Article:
Why you should care
Its sweetness is worth the potential pitfalls of trying to eat it.
Tuna — the fruit, not the fish — is not for the weak. Flanked by a vibrant fragile flower and a thorny green cactus pad, it’s a thing of extremes from birth. But you’ll find the goods are worth the fight, and may even be sweeter for the sweat you spill approaching them.
Sometimes known as the “prickly pear” fruit, the tuna grows most abundantly in Mexico and the Southwest U.S., but you can also find it in parts of Europe and Africa. The word “tuna” comes from the Taíno language, which was spoken in the Caribbean during pre-Columbian times. There are many different varieties, with shades ranging from fuchsia to blood-orange or pale green — but the most common is the cristalina, also known as the zarca.
Though most of the cristalina tuna’s hide is smooth as a cucumber, it’s dotted with gray-brown bunches of tiny thorns, skinny and barely visible. Chances are, your grocer has been kind enough to remove most of these for you, but you’re still very likely to be stuck with one. And their sting is brutal.
But even with that deliciousness cradled in your mouth, the challenge isn’t over.
Exhuming the fruit is a precise business. First cut off just under an inch of the pointy end and as little as you can of the flat end. Make one long incision, about a quarter-inch deep, lengthwise. Then dive your thumb into this crack, peeling back the fruit’s pernicious jacket to reveal your palm-size green pearl of tuna. Minimalists spread that jacket out and use it as a plate. Experts less squeamish about filling their nails with slimy green stuff can pull the whole hide off in one piece without touching a knife.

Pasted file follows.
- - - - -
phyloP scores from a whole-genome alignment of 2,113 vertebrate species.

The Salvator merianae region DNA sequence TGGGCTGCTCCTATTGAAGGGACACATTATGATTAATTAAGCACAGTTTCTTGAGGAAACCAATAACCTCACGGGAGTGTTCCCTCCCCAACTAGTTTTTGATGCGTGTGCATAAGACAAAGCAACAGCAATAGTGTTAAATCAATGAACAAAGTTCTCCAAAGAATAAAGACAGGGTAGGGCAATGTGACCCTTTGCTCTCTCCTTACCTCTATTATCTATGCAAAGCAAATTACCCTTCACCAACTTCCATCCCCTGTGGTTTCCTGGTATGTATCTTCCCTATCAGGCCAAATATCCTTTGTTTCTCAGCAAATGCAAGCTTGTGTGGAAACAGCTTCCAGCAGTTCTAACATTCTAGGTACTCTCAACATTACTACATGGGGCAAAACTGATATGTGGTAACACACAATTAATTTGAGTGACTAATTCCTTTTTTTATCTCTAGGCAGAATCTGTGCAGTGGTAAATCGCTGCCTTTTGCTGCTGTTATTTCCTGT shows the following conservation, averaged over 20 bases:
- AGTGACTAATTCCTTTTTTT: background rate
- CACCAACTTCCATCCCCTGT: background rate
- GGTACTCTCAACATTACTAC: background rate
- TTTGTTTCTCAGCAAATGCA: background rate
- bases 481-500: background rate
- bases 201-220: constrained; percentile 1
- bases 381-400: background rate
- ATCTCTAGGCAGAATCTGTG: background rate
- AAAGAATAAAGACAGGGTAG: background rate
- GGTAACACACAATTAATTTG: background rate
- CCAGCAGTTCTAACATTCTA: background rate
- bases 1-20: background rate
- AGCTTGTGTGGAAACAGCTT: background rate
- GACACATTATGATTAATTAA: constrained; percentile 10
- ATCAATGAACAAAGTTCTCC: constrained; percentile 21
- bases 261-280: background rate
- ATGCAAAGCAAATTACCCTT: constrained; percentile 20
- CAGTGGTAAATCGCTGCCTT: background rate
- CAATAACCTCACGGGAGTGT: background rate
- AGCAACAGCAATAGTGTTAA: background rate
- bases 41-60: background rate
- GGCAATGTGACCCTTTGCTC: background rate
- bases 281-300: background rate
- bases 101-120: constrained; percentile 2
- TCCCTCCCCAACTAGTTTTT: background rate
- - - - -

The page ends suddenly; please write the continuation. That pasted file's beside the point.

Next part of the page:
The cristalina tuna’s sweetness is light, with a texture that bridges melon and grape. But even with that deliciousness cradled in your mouth, the challenge isn’t over: Dozens of seeds sprinkle the fruit with a randomness that makes them impossible to avoid. It takes a good 15 seconds to grind these tricky kernels down to digestible belly-fodder. And their sandy texture scratches your throat like fingernails on a back. Doesn’t sound like your thing? You can also suck the seeds clean and spit them out.
Carlos Gaytan, owner and chef of Chicago’s Mexique, brought his love of the tuna fruit from Mexico when he moved to Chicago in 1991 at age 20. At his Michelin-starred French-Mexican fusion restaurant, he uses it “in everything from chilled soups to ceviches, marmalades and desserts.” He explains that the flavor is “very special [because it’s] earthy but sweet.” For his tuna-based panna cotta ($10), he carefully spills a mixture of nitrogen liquid over a perfectly manicured gelatin stained pink with red tuna, enveloping the plate in smoke.
Your mouth isn’t the only part of your body that’ll be pleased by tuna. High in vitamin C, antioxidants, fiber and magnesium (one fruit contains 22 percent of your recommended daily intake), it’s used holistically to treat everything from diabetes to external burns.
In the U.S., Gaytan says you can find the tuna fruit in any Mexican food market. But the season is short: If it’s not late summer or early fall, you’ll have to settle for a puree of the stuff. So get thee going in search of this glorious green delight!